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‘We can sing it while we’re standing on the podium’: Russian synchronized swimming coach on Olympic anthem ban

‘We can sing it while we’re standing on the podium’: Russian synchronized swimming coach on Olympic anthem ban
The head coach of Russia’s invincible synchronized swimming squad, Tatyana Pokrovskaya, says her athletes can sing the national anthem while standing on the Olympic podium to remind everyone what country they represent.

The renowned coach, who has led Russia to five consecutive Olympic titles, bemoaned the latest decision by the Court of Arbitration for Sport (CAS) to ban Russian national symbols for two years, while noting that this will not make the national team less motivated to compete for medals.

READ MORE: ‘They took our flag, not our pride’: Russian sports officials react to CAS ban

This doesn’t mean that we will relax and stop training. We will continue getting ready for the Olympic Games where we will fight for medals. Of course, it’s insulting that we will have to compete without the national flag, but the most important thing is to climb on top of the Olympic podium where we can sing the national anthem ourselves,” Pokrovskaya said.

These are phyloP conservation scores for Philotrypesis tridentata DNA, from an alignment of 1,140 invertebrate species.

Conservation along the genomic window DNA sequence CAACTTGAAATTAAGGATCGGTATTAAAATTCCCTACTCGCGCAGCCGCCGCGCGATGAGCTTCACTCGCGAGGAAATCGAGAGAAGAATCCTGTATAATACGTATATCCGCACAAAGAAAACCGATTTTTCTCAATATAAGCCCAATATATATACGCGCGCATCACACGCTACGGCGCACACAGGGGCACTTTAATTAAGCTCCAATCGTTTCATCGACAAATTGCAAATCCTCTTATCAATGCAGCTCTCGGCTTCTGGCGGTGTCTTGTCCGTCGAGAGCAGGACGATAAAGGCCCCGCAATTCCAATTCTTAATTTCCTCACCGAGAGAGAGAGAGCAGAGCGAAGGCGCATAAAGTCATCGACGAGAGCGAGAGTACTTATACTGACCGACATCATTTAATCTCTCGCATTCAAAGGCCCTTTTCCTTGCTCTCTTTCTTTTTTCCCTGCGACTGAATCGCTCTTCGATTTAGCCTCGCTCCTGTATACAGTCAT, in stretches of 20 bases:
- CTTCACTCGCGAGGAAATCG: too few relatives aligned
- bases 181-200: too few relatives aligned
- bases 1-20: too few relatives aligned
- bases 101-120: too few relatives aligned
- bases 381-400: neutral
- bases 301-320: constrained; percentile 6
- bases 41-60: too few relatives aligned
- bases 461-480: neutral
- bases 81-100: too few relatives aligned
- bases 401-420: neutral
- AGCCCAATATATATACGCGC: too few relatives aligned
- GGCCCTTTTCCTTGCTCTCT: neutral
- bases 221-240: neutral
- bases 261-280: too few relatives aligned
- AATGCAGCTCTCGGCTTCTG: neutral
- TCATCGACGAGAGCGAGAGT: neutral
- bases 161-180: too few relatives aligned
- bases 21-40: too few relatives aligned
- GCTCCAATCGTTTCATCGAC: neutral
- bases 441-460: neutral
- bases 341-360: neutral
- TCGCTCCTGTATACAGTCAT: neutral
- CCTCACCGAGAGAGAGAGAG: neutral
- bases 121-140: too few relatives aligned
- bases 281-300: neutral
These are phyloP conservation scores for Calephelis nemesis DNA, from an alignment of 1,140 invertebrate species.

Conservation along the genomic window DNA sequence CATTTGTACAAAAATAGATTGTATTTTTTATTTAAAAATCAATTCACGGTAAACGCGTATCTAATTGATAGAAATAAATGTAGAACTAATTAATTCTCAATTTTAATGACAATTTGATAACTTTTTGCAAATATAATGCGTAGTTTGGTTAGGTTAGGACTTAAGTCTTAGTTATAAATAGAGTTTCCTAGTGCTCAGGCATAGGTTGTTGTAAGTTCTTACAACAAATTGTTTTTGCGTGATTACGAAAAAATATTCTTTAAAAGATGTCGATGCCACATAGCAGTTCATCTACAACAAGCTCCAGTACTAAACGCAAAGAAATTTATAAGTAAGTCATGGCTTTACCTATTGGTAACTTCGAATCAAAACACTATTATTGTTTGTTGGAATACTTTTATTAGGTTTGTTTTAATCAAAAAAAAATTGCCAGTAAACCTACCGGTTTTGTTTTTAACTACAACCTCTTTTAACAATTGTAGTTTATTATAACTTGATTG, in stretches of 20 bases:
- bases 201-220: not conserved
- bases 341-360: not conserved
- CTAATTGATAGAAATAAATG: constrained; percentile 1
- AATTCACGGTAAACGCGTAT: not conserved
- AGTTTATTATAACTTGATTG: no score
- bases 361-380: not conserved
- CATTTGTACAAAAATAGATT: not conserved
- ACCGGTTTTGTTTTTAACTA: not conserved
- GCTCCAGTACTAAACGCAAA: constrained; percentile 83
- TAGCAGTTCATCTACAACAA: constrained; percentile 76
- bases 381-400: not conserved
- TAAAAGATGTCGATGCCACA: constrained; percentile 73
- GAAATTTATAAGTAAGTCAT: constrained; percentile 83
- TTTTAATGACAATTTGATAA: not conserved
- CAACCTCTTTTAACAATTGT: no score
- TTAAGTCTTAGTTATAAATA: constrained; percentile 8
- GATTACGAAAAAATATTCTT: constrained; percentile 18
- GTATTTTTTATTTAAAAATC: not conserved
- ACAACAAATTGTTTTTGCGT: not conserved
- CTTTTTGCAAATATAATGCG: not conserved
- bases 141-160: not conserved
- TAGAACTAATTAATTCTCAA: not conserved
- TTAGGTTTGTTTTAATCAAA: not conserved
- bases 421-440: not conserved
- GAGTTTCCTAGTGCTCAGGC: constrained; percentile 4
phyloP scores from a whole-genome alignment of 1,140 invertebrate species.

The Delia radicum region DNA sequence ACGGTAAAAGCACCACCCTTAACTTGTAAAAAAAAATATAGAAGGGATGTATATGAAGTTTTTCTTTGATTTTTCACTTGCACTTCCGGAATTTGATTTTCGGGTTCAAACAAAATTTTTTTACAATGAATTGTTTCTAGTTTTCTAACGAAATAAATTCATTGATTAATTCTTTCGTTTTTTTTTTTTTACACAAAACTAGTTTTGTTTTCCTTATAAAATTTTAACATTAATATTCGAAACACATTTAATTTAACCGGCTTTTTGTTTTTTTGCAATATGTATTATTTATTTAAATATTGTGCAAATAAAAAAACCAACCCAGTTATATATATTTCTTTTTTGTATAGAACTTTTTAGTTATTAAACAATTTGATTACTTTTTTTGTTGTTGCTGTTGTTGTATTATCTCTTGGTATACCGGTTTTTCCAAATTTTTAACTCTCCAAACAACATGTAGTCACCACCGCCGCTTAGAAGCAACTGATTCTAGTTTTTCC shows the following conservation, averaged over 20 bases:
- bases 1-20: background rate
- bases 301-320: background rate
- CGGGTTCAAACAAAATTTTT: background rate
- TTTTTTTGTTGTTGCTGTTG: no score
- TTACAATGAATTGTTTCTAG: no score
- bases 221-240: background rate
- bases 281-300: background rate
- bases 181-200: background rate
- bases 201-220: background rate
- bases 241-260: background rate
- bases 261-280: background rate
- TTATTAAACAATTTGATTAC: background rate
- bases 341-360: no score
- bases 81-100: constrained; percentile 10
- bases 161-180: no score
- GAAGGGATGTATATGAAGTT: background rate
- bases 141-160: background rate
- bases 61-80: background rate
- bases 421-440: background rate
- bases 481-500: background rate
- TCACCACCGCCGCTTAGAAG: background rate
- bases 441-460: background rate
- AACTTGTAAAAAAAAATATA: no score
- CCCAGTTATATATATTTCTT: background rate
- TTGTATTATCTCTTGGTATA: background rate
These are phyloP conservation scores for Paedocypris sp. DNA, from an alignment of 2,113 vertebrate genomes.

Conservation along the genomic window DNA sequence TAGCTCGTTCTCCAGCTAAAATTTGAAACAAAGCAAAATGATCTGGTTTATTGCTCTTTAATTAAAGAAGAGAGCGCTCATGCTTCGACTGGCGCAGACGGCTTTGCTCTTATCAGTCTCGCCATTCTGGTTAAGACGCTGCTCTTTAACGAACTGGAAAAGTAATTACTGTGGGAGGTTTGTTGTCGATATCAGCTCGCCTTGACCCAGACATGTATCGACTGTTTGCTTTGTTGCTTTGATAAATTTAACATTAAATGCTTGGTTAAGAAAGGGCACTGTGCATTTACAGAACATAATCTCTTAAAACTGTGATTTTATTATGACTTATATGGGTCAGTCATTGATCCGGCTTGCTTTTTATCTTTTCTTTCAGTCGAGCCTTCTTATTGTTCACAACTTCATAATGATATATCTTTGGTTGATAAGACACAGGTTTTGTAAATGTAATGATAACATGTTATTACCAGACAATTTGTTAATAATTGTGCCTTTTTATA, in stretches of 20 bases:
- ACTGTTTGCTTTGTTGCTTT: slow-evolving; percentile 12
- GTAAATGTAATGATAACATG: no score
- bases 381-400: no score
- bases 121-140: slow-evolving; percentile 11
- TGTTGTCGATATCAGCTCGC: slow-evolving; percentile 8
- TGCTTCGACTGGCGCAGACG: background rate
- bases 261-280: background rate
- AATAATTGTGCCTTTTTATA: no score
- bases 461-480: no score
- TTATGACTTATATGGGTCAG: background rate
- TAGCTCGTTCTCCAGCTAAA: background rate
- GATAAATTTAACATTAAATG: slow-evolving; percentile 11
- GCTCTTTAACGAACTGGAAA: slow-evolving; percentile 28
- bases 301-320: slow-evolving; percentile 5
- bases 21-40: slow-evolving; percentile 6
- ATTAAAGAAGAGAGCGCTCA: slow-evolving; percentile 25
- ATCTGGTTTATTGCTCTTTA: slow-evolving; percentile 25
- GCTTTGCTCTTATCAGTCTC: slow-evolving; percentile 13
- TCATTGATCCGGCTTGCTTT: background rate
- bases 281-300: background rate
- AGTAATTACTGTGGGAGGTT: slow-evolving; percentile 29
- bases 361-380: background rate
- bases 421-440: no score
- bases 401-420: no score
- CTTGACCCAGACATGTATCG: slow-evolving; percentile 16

The decision is not quite clear to us, but if we have been punished, they must have had reasons for that. But we will not be upset, we will stay healthy and will proceed working. There are not so many teams in our sport; everyone will know what country we represent.”

RT

Russia's synchronized swimmers, who are planning to defend their Olympic crown next year in Tokyo, haven’t lost any major tournament since the 2000 Sydney Games, where they claimed two gold medals: in the duet and team events.

On Thursday, CAS announced it had reduced Russia’s international sports ban from four to two years on appeal, but the decision still means the Russian flag and anthem will be absent from the next two editions of the Olympic Games: Tokyo in the summer of 2021, and the Winter Games in Beijing in February 2022.

Russian athletes who are cleared to appear at the Olympics and any world championships will have to do so as neutrals, without the national flag and anthem.

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